By Jackie Rainford Corcoran Explore Big Sky Health Columnist

For those suffering from mood disorders such as anxiety, depression, bipolar disorder, or attention deficit hyperactivity disorder, among others, neurofeedback (NFB) can be a useful healing tool without the side effects of prescription drugs.

NFB is a non-invasive biofeedback device that teaches self-regulation by training the brain to fall into step with desired frequencies. It stimulates locked brainwave patterns to become more flexible, balanced and organized.

Jan Matney, owner of the nCenter in Bozeman, provides NFB using a Food and Drug Administration-approved device called the NeuroField as a complement to professional counseling. This allows for physical healing in the brain in conjunction with intellectual and emotional healing.

The nCenter opened its doors in January 2011 and has grown steadily through referrals from physicians, occupational therapists, physical therapists, speech therapists, and by word of mouth.

Jan, a licensed clinical professional counselor (LCPC) since 1990, has been offering NFB for the last four years. She has four other LCPCs on staff, as well as her daughter, Ann Matney, who is a certified rolfer – a therapist who improves body posture and structure through soft tissue manipulation – and cranial sacral therapist. Jan’s husband Claud keeps billing and interpretation of important patient information running smoothly.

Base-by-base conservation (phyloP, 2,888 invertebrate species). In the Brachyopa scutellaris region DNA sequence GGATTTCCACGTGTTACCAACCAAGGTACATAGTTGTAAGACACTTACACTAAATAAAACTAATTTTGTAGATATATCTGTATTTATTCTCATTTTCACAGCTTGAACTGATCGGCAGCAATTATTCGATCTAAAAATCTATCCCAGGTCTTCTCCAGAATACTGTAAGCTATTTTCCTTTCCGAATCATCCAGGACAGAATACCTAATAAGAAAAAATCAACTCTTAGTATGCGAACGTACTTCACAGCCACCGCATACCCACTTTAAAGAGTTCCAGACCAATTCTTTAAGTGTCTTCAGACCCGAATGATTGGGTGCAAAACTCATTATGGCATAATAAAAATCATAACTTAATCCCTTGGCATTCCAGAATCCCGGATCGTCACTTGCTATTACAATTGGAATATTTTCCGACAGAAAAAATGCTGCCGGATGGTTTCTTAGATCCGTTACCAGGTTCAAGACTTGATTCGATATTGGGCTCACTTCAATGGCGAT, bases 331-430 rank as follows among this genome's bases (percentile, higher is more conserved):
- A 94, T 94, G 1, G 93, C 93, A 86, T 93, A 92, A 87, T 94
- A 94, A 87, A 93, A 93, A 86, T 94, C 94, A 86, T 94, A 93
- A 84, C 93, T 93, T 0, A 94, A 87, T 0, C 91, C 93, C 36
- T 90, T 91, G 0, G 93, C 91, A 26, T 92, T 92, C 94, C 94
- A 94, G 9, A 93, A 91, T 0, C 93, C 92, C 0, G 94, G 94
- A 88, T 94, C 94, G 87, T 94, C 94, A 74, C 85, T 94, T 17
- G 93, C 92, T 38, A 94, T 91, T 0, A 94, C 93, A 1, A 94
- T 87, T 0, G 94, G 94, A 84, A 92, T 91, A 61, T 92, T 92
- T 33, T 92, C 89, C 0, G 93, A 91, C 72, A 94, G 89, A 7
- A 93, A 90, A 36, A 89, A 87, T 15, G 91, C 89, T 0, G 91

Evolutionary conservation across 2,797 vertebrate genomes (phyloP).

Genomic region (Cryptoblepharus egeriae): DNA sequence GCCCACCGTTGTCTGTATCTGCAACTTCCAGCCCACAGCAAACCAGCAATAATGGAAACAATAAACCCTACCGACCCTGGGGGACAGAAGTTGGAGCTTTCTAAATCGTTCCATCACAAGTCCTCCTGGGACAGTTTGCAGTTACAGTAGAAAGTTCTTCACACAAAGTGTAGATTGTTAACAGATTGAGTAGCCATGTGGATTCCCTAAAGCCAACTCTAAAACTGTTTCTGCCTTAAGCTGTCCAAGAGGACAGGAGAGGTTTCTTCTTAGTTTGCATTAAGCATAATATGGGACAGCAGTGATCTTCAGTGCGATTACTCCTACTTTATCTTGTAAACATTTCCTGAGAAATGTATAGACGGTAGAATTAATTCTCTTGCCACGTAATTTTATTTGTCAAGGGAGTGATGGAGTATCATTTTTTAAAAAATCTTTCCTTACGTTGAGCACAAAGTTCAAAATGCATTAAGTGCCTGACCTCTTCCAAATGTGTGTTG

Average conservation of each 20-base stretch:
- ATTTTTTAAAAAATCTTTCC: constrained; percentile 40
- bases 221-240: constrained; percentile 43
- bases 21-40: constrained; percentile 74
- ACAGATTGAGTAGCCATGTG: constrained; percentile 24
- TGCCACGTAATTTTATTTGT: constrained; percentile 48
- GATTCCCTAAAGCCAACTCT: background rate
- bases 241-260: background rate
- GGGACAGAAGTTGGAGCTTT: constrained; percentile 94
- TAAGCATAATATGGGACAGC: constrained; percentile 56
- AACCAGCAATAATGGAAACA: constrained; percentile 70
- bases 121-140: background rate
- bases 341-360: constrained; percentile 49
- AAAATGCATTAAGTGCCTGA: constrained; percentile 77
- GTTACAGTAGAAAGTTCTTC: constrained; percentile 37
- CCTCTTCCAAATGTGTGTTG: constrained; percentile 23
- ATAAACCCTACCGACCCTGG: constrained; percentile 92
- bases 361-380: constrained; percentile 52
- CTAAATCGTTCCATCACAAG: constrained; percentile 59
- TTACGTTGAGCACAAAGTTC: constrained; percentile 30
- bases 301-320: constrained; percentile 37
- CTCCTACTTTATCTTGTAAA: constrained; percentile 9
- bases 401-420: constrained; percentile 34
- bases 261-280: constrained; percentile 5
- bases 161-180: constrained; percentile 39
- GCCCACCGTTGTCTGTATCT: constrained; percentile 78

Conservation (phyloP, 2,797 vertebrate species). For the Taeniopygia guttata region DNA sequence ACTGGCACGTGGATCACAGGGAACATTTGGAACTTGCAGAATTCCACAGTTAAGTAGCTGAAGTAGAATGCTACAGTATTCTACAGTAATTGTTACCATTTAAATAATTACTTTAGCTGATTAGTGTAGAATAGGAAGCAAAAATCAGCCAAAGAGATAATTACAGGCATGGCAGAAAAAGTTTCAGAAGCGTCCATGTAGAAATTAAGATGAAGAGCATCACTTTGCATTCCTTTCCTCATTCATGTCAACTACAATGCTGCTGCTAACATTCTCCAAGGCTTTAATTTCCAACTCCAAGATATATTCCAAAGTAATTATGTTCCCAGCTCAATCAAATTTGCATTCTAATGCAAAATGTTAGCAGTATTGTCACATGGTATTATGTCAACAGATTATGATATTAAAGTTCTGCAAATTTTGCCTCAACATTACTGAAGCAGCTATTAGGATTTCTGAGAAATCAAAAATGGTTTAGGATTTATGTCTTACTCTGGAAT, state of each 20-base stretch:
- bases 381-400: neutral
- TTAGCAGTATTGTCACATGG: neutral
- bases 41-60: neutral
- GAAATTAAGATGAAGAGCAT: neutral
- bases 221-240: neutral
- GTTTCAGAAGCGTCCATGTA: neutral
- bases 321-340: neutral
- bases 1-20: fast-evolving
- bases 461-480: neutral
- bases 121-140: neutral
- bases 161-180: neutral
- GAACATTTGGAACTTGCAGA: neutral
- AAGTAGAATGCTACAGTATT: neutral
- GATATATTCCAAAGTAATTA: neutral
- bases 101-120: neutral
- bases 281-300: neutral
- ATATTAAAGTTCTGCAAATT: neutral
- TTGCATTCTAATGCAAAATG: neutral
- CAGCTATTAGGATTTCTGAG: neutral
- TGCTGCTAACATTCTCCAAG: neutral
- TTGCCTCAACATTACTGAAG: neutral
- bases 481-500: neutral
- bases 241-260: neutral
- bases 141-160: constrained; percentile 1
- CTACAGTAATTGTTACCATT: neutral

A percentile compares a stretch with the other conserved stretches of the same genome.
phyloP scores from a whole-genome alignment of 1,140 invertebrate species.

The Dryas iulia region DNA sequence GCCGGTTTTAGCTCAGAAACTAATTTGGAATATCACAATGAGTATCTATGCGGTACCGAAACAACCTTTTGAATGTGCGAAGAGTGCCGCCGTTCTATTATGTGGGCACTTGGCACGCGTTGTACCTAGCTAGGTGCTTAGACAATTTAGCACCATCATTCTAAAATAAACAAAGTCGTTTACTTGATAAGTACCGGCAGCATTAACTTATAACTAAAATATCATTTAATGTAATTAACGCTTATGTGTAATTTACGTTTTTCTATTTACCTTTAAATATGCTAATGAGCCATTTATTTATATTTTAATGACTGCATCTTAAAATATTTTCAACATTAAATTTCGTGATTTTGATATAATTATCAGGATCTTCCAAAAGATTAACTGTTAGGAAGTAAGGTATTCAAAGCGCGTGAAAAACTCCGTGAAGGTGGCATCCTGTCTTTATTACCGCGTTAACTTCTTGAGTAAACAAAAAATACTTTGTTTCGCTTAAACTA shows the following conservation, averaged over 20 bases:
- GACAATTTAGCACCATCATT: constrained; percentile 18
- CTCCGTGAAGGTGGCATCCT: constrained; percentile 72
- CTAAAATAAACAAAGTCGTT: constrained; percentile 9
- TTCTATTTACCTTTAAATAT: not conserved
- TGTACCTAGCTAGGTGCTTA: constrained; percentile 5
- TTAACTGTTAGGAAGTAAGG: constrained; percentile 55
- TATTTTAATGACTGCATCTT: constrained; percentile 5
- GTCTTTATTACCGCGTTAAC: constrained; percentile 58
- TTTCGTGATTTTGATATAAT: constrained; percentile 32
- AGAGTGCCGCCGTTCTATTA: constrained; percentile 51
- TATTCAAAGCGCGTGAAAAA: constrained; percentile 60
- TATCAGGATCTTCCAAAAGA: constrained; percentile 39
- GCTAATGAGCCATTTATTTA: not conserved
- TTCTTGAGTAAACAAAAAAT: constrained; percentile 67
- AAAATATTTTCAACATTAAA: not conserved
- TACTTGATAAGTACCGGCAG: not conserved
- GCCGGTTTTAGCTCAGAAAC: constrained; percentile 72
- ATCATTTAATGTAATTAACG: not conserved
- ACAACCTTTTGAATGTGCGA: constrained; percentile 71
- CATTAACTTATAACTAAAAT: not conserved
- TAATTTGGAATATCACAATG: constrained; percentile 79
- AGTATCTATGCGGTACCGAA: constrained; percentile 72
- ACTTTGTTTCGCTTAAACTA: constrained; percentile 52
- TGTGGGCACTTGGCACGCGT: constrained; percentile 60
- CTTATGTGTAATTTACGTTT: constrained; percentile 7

“[Our team is] all about learning, growing and offering what the community needs,” Jan said in a recent interview. “They are holistic in their approach and keenly interested in all aspects of their clients’ lives: physical, emotional, intellectual and social.”

Therapy at the nCenter often begins with a quantitative electroencephalography brain map, which creates an objective assessment of how the brain works. Sensors are placed on what looks like a swim cap and then placed on the patient’s scalp.

Brainwaves are recorded and a 3-D image of the brain is created showing imbalances and lack of neural communication. This information allows therapists at the nCenter to create highly personalized NFB sessions in conjunction with therapy.

“Once we can see the reason for your symptoms on a brain level, we can choose specifically how to use neurofeedback so that you can address your issues and meet your goals,” Jan says.

NFB results are notable, according to Jan, and clients have reported more stable moods, increased energy, better memory retention and access, as well as increased environmental, personal and emotional sensitivity.

Higher cognitive capacity and function has also been reported, as well as improved coordination, balance and general body function. Parents and teachers have noted more flexibility, focus, better sleep and mood, and emotional regulation from children in their care.

While NFB has been accepted by the American Academy of Pediatrics as a Level 1 “Best Support” intervention for ADHD, insurance companies are slow to cover it. The nCenter can help you navigate insurance options.

“Neurofeedback should play a major therapeutic role in many difficult areas,” said Dr. Frank H. Duffy in the January 2000 issue of the journal “Clinical Electroencephalography.”

“In my opinion, if any medication had demonstrated such a wide spectrum of efficacy it would be universally accepted and widely used,” said Duffy, also a professor at Harvard Medical School. “It is a field to be taken seriously.”

Call the nCenter at (406) 599-2492 to learn more about Neurofeedback therapy, or to schedule an appointment.

Jackie Rainford Corcoran is an IIN Certified Holistic Health Coach, an NASM Certified Personal Trainer, a public speaker and health activist. Contact her at jackie@thetahealth.com, or find more information at thetahealth.org.